The twin-spar chassis developed for the SP machines was passed onto the CX as it was with the Crono, (though the Crono’s was aluminum and the CX’s steel) the CX also got the Crono’s engine: a liquid-cooled 123cc two-stroke power-valve single that made a reported 29hp at 10,500rpm and 13.2ft-lbs of torque. The exhaust system on the CX had been adjusted to make more midrange power though this came at the expense of top-end muscle, and the APTS valve on the CX was controlled electronically rather than mechanically like on the Crono. The CX came with a 32mm Dell ‘Orto carburetor and a six-speed manual transmission with a chain final drive. Up front there was a single fully-floating four-caliper 300mm disc while a 240mm disc was in back, both of which were produced by Grimeca who also built the CX’s stock 17-inch alloy wheels.
Gilera called the suspenders on the CX the “Single Suspension System” or SSS, which consisted of a single-sided front fork and singe-sided swing-arm, not a hub-center unit like on the Yamaha GTS or Bimota Tesi – more like half of an inverted telescopic fork. This didn’t really offer much of an advantage in any measurable way, but it also wasn’t a disadvantage, and it looked pretty cool, so why not. Steering was controlled via the lower triple clamp that was connected to the main 45mm arm via a series of articulated alloy rods. The front suspension on the CX was manufactured by Paioli, who worked with Gilera on developing the component. While it does admittedly look a little unusual, when you start to examine the front-end of the avant-garde 125 that is the CX, it becomes increasingly clear how simple and straightforward it actually is.
The CX125 is one of the marque’s more memorable models for obvious reasons and was built to compete in a competitive European market twenty-five years ago. Because places in Europe like the UK and Italy restricted new young riders to motorcycles no larger than 125cc’s, a booming class of 125 two-stroke “beginner” sport bikes were being produced. At this same time, Gilera also built a number of entry-level enduro style machines like the RTT and ER 125’s. The CX125 would first hit showroom floors in 1991 and reportedly came with a price tag of $2,995, though according to one trustworthy source, pristine CX125 examples can fetch around $15K, while clean examples are supposedly worth around $10K. The CX125 would stay in production for two years before Gilera would pull the plug on the model.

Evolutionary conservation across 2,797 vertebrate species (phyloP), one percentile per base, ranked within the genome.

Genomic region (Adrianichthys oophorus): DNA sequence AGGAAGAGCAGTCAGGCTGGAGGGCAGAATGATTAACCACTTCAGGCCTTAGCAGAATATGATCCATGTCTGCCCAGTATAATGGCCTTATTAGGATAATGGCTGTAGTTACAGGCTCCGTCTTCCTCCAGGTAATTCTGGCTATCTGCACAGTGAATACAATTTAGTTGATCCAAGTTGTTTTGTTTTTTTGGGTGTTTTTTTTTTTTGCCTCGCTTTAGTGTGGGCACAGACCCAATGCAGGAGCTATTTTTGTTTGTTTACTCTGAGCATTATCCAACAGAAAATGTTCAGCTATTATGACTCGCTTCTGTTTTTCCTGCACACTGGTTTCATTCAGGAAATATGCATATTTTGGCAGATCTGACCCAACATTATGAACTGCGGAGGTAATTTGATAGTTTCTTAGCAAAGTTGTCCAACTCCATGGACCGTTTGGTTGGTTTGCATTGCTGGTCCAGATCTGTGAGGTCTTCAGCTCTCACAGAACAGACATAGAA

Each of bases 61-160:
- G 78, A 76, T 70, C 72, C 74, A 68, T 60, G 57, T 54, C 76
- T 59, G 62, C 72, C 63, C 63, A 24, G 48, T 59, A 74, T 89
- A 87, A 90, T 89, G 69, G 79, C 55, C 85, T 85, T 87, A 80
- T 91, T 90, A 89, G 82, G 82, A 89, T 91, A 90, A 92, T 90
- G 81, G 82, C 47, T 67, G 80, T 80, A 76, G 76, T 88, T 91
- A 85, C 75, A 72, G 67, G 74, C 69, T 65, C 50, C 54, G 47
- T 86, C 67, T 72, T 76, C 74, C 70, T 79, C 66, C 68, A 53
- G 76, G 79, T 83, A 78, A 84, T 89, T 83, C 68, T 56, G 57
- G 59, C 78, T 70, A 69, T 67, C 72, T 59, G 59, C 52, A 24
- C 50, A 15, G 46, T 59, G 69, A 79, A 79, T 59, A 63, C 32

The unorthodox futuristic designs of the 1980’s were followed by an equally enthusiastic ’90’s that saw some really cool and unique machines like the CX 125 and Bimota Tesi. The bike didn’t introduce any near parts or technologies and it wasn’t at the top of any of the charts in its class, but it did take a handful of features seldom seen on eighth-liter motorcycles and put them all together. It’s also just a really fun little bike, and one that I’m surprised saw production. These things are pretty rare and will almost certainly only go up in value. Supposedly only 1,000 units were ever produced, with half of them being for the Italian market and never leaving their country of origin. Making examples of these cool little learner bikes that much more rare is the fact that lots of them were beaten to shit and ridden into the ground by Italian teenagers who – like all teenagers – aren’t always the most responsible owners, or usually very responsible in general.
This particular first-year (’91) CX125 example is a true survivor and is all original. It has been well kept living in a private collection in the Netherlands and only has 6,300 miles on the odo. The seller says the bike is “technically perfect” and that it comes with papers. Emissions regulations may be tricky as this is an oil-burner, but this is a really cool and really rare bike, at a surprisingly fair price. I don’t expect everyone to like this one, [EDITOR’S NOTE: I do, this thing is awesome] but at the very least I don’t think anyone can deny how creative, interesting, or unique it is.
You can find this 1991 Gilera CX125 for sale here on RaceBikeMart in the Netherlands with a price of $7,000.